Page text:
Legislative session ends on time with basic ed funding unresolved

OLYMPIA - House Bill 2797 and Senate Bill 6483 have a lot in common. Both increased funding for K-3 classroom construction, both had bipartisan sponsorship and both failed to reach the governor’s desk.

In McCleary v. Washington, the state Supreme Court ruled the state was not sufficiently funding basic education. Earlier this year, the court ordered legislators to quicken the pace of funding to meet McCleary obligations - including K-3 class size reductions.

According to the National Education Association, Washington state is fourth worst in the nation for classroom sizes.

Gov. Jay Inlee said there was not enough done in the final budget to address the state’s constitutional obligation to adequately fund education. While legislators approved about $1 billion in new education funding last year, the state Supreme Court, which has already ruled legislators are underfunding basic education, issued a new order in January that the state was not moving fast enough to meet its own funding timelines and called for “immediate, concrete action … not simply promises.”

In response to the court order, Inslee proposed closing tax loopholes to make another $200 million investment toward meeting the court-mandated basic education costs related to supplies and teacher salaries. He called on legislators to follow suit and do the same.

Ultimately, the supplemental budget passed by the legislature includes a modest $58 million more for schools.

“I appreciate that we took at least a small step forward, but given how big our challenge is, it’s very disappointing the legislature did not take the court or our obligation to our children more seriously, nor did they include a long overdue cost-of-living adjustment for our teachers,” said Inslee.

House Bill 2797 would have sold $700 million in lottery-backed bonds to fund K-3 classroom construction, and passed out of the House 90-7 with bipartisan support. It failed to make it to the Senate floor after State Treasurer Jim McIntire said lottery-backed bonds were too risky.

“We couldn’t get traction for it over here. There was too much opposition,” said Sen. Karen Keiser (D-Kent), prime sponsor of SB 6483. “This was kind of a work-around to see if we could get support, but we’re still not there.”

SB 6483 would have sold $825 million in general-obligation bonds - as opposed to lottery-backed revenue bonds - to modernize STEM facilities, fund all-day kindergarten and reduce K-3 class sizes.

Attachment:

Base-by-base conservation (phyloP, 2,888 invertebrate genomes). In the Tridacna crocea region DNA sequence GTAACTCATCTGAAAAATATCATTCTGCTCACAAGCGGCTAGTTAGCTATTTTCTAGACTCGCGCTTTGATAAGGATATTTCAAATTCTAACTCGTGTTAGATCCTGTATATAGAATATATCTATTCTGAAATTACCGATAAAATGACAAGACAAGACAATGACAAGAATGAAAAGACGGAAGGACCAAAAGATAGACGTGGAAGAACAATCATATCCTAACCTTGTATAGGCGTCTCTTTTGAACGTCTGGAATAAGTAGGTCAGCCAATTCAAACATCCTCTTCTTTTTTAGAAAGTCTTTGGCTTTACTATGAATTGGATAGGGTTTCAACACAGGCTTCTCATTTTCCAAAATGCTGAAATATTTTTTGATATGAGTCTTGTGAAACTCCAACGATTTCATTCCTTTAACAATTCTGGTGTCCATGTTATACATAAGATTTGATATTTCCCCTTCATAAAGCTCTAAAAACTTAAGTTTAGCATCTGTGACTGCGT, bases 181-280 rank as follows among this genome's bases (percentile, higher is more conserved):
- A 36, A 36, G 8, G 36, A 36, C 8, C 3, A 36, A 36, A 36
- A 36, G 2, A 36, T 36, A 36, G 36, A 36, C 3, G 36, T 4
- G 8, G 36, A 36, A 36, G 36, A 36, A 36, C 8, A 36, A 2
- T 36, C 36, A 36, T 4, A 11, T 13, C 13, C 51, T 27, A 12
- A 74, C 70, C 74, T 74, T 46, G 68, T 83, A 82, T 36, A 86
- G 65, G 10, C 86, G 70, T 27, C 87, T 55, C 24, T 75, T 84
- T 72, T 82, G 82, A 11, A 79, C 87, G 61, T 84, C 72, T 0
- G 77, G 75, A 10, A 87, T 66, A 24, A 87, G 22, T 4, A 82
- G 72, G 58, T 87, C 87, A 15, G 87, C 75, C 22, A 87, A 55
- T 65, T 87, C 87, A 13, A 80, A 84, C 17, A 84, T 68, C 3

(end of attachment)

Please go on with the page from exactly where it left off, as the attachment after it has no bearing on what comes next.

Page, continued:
After the bill failed to pass out of the Senate Rules Committee last Wednesday morning, the second to the last day of the 2014 legislative session, Keiser said: “We’ll see. Miracles do happen, but I wouldn’t hold my breath.”

Sen. Bruce Dammeier (R-Puyallup), who is a member of the Senate Rules Committee, voted to put the bill on floor, but said it was a matter of timing.

“I think there’s a strong feeling that those are very good topics and that concept is resonating with the legislature,” he said. “But to make that kind of decision that impacts four biennia with two days left in a short session - it’s not the best way to make that policy.”

Several bills failed to make it out of the chambers this session, including bills to fund teacher cost-of-living adjustments, close tax exemptions for basic education and amend teacher evaluations to maintain the federal waiver for the No Child Left Behind Act.

“The problem, I think, we see somewhat similarly, it’s the solution that is very different,” Dammeier said.

“So to assume that we’d be able to reconcile these two approaches and get the legislature to agree - not in two days. Not in two weeks. Probably not in two months,” he said.

The House Democrats proposed a supplemental budget earlier this year that included a bill that would raise $100 million for basic education by closing tax exemptions. Leaders in the Senate Majority Coalition Caucus said that education funding discussions would be better suited for next session when the 2015-2017 biennium budget is on the table.

“We’ll probably be looking at this for next year,” said Rep. Drew MacEwen (R-Union), co-sponsor on House Bill 2797. “I think later this fall, we can sit down and hammer out something that both chambers can agree to.”

Inslee said lawmakers will be faced with some very difficult choices next year. “I hope Senate majority leaders next year will be more committed to dealing with the very real need to direct additional resources for basic education,” said the governor.

The $155 million supplemental budget enacted last Thursday allocated $58 million for K-12 materials and operating costs, but included no provisions for K-3 class size reductions.

Inslee also noted another disappointment was the failure of a compromise bill to preserve Washington’s No Child Left Behind waiver and the accompanying $38 million from the federal government that school districts currently use to support struggling students.

“This was a bittersweet session for our children,” said Inslee. “While we took a few good steps forward in some areas, politics got in the way of many of the difficult but pragmatic and practical decisions we needed to make.”

‑ Elliot Suhr is an intern for the WNPA Olympia News Service.


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